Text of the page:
The problem is that they intend to achieve this by relying on the same personnel, the same evangelical belief in algorithms and the same agendas that failed dismally in their democratic responsibilities (not least in the case of the British press, by refusing independent and effective regulation), that are intimately connected to the neoliberal order.

Attempts to construct a reassuring narrative that contrasts ‘professional journalism’ (based on ethical responsibility and impartiality) with ‘fake news’ (anything that departs from established protocols) are somewhat disingenuous. What we are seeing are powerful media interests conducting a propaganda campaign designed to suggest that only they can be trusted with safeguarding freedom of expression and a commitment to truth, and that only they can be guaranteed to preserve democratic rights. Yet while we desperately need a journalism that is both fearless and rigorous, we have no reason to believe that the existing professional model is capable of delivering it. The interactive and decentralized affordances of digital media ought to make this easier to achieve – but only if they are freed from the same structures of controlling state and profit-maximizing market that have distorted and undermined previous communication ‘revolutions’. Leveson 2 must go ahead.

Instead we need to continue to challenge some of the most obvious abuses of media power – to oppose further media concentration, to expose corruption in media systems (Leveson 2 must go ahead), to insist on independent and effective regulation of the press and to resist the stereotypes and distortions that seek to normalize austerity, racism and militarism – and then to provide an alternative to the crumbling consensus of centrist voices.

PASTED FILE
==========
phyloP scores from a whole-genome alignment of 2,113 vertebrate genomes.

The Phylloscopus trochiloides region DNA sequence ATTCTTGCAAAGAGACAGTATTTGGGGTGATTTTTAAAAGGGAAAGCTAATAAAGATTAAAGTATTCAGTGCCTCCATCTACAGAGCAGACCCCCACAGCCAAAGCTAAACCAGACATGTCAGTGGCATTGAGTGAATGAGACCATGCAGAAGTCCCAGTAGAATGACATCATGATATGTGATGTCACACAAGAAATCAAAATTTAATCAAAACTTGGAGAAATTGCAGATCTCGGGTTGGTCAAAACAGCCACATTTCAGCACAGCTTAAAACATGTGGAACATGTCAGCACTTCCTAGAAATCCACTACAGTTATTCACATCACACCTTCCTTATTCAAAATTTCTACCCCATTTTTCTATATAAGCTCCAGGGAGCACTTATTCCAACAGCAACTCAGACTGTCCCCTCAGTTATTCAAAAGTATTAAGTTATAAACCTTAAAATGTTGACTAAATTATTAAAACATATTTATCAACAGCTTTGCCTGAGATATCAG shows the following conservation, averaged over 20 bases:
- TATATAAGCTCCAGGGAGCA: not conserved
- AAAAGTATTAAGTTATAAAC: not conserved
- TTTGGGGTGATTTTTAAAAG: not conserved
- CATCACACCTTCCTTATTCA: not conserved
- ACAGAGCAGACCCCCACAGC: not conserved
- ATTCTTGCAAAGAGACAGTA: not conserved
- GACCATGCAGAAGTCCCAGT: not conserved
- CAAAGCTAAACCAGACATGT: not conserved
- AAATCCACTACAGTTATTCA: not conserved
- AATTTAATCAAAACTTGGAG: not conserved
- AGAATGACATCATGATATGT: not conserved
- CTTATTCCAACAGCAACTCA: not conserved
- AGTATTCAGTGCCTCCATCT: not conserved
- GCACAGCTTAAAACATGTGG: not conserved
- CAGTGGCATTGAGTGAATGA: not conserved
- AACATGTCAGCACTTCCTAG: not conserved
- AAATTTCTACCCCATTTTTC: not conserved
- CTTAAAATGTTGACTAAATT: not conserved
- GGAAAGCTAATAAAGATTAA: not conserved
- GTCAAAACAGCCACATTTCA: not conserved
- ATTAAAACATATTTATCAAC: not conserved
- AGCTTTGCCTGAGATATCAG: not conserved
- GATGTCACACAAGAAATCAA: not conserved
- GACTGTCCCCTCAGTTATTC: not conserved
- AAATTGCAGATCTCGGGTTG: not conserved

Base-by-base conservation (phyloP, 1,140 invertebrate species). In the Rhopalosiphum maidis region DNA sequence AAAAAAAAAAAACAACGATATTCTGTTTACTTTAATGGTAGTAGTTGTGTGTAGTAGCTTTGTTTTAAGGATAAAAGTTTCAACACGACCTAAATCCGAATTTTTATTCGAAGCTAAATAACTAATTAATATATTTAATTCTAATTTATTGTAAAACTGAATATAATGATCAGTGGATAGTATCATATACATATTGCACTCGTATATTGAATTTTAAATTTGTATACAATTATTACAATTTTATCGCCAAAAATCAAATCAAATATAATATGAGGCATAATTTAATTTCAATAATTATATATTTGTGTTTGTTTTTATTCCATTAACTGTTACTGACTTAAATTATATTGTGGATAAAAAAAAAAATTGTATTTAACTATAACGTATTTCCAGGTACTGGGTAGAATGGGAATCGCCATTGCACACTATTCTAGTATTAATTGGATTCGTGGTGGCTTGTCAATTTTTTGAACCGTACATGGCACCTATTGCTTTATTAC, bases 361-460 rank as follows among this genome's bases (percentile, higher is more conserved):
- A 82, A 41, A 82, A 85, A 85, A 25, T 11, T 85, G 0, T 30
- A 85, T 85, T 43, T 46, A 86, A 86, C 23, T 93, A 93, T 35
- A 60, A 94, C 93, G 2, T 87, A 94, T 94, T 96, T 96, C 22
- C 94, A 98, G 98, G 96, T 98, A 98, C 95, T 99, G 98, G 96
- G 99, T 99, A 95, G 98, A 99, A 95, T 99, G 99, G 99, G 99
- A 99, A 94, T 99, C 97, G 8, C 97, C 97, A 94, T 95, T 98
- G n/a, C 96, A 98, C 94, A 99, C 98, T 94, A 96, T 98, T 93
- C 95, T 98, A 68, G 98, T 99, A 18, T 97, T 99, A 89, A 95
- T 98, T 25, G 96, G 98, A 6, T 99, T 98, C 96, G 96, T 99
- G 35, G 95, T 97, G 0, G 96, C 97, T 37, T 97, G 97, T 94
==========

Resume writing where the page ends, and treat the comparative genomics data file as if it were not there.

But we also need to figure out how to turn the anger and militancy that we see reflected in the votes for Corbyn and Sanders or in the protests against Trump and the Spanish state into progressive projects: projects in which truth-telling and communicative capacity emerge from the bottom up and not through paternalistic diktat or pure market exchange.

A democratic media is going to need a mass movement for real democracy … and that may well be on its way.

About the authors

Natalie Fenton is a Professor in Media and Communications at Goldsmiths, University of London. She is Co-Director of the Goldsmiths Leverhulme Media Research Centre and Co-Director of Goldsmiths Centre for the Study of Global Media and Democracy. Her most recent book is Digital, Political, Radical (2016). She is on the Board of Directors of the campaign group Hacked Off and a founding member of the Media Reform Coalition.

Des Freedman (@lazebnicis Professor of Media and Communications at Goldsmiths, University of London. He is the author of ‘The Contradictions of Media Power’ (2014) and co-author (with James Curran and Natalie Fenton) of ‘Misunderstanding the Internet’ (2nd edition, 2016).